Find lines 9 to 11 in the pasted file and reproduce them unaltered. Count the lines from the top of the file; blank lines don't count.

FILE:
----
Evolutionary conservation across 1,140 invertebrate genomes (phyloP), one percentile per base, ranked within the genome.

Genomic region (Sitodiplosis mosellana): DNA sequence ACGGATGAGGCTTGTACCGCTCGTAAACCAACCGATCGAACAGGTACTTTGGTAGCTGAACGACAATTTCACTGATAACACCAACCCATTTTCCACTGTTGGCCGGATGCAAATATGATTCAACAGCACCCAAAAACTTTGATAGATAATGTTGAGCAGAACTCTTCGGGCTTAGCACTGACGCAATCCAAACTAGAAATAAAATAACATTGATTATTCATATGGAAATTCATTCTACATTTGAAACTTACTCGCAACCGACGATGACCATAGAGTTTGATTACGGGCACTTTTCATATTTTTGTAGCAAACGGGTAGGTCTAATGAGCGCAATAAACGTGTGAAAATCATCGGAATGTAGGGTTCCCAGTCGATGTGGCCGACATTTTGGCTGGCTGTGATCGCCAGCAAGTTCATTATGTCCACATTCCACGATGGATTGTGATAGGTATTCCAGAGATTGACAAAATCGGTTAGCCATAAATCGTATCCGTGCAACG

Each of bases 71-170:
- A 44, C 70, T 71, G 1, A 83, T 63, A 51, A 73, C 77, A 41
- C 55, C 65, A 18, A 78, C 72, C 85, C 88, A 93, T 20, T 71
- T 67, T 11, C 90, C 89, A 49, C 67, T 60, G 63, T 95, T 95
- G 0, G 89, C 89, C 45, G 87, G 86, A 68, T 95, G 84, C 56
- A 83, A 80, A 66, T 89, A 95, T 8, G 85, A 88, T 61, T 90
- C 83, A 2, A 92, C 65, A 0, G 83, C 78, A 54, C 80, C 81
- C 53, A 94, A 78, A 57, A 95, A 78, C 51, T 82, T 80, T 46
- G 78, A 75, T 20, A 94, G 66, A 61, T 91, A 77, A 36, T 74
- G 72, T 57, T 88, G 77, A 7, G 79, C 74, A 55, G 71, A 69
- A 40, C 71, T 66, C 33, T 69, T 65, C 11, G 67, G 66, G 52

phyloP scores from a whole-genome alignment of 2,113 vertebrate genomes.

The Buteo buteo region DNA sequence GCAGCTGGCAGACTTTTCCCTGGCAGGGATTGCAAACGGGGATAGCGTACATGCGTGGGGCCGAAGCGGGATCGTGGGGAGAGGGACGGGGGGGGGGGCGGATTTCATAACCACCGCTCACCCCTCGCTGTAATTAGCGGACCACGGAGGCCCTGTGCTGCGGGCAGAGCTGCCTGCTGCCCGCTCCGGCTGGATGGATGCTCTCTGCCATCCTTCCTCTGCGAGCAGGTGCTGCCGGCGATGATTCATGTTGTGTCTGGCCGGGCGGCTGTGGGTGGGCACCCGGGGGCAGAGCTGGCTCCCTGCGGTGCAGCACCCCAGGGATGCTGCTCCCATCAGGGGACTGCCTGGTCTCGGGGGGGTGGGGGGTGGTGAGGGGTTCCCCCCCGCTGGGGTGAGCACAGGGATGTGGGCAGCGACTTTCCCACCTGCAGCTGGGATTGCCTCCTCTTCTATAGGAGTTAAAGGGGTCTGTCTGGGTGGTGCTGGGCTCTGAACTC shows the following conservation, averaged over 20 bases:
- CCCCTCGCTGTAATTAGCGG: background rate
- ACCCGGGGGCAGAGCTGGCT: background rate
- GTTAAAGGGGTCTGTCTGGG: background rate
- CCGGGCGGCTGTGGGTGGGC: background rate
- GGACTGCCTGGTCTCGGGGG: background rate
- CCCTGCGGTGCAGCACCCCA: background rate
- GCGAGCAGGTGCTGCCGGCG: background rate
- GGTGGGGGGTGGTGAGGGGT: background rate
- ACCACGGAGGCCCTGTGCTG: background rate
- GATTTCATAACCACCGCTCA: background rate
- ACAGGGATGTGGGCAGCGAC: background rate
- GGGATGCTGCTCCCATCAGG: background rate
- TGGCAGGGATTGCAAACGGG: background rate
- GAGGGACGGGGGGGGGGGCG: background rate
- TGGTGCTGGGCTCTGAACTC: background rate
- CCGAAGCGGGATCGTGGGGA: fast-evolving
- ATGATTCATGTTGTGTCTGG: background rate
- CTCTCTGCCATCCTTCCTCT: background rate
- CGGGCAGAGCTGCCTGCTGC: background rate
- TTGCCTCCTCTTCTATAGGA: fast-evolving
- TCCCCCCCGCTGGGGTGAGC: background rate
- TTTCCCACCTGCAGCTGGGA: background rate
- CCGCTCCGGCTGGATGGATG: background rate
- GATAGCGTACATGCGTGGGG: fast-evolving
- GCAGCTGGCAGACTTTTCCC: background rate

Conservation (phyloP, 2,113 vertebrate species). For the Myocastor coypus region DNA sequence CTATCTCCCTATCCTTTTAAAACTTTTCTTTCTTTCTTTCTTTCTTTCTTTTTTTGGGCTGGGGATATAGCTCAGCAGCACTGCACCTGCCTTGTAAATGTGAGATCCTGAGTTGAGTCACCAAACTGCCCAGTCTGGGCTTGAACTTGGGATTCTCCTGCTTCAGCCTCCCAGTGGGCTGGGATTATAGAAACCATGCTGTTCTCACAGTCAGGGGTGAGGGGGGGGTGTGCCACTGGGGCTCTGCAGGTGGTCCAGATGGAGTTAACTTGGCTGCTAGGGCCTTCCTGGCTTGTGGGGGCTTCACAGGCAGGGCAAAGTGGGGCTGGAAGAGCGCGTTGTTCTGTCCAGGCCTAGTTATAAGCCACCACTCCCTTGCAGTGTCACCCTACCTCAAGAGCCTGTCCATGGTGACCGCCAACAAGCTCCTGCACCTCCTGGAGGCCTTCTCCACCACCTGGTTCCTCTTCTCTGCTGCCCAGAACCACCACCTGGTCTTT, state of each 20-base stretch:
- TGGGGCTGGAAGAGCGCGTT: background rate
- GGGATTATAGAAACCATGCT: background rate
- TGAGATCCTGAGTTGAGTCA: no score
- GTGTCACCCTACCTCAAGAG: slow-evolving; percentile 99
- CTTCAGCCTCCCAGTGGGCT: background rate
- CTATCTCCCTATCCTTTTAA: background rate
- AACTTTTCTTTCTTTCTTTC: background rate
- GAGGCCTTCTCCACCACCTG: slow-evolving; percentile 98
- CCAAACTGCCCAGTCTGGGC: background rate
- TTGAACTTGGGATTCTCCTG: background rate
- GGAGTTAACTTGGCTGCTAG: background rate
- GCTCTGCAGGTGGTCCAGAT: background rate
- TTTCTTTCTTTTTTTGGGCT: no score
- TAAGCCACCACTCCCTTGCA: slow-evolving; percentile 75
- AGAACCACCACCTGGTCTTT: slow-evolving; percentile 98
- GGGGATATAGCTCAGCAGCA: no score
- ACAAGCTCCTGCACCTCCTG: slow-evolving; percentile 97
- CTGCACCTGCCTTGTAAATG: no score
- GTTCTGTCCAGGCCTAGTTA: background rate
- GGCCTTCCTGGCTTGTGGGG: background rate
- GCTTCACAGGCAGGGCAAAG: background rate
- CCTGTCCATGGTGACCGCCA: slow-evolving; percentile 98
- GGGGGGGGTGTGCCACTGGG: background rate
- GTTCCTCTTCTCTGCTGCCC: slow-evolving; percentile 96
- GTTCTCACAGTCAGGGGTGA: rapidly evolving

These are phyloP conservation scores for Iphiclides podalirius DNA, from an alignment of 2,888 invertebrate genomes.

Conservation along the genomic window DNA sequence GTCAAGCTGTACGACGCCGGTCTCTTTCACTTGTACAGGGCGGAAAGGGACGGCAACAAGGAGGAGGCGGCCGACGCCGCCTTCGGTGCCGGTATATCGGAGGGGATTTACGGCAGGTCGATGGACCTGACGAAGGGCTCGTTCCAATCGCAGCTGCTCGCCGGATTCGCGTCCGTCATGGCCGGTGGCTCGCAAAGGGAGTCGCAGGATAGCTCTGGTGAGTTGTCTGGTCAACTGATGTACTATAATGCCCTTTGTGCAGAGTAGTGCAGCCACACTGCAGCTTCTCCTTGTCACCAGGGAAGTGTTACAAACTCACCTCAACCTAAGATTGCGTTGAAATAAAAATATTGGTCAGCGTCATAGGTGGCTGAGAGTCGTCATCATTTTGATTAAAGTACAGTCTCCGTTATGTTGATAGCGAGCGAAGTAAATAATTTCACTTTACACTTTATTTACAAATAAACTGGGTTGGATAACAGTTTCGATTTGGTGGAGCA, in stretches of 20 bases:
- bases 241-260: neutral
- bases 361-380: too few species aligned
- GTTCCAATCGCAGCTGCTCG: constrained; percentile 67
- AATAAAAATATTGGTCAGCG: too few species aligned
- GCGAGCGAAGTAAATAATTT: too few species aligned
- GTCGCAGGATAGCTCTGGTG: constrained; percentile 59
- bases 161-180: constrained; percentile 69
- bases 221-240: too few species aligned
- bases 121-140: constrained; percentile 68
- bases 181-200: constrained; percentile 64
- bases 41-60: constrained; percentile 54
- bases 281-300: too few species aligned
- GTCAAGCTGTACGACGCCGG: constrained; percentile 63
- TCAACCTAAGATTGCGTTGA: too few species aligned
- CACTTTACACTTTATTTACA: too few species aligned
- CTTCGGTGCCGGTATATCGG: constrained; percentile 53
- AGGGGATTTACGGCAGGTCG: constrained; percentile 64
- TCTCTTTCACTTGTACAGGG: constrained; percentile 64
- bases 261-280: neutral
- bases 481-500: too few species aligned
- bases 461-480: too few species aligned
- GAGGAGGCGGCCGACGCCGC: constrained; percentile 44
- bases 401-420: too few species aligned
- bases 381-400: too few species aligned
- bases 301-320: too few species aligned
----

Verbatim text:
- C 83, A 2, A 92, C 65, A 0, G 83, C 78, A 54, C 80, C 81
- C 53, A 94, A 78, A 57, A 95, A 78, C 51, T 82, T 80, T 46
- G 78, A 75, T 20, A 94, G 66, A 61, T 91, A 77, A 36, T 74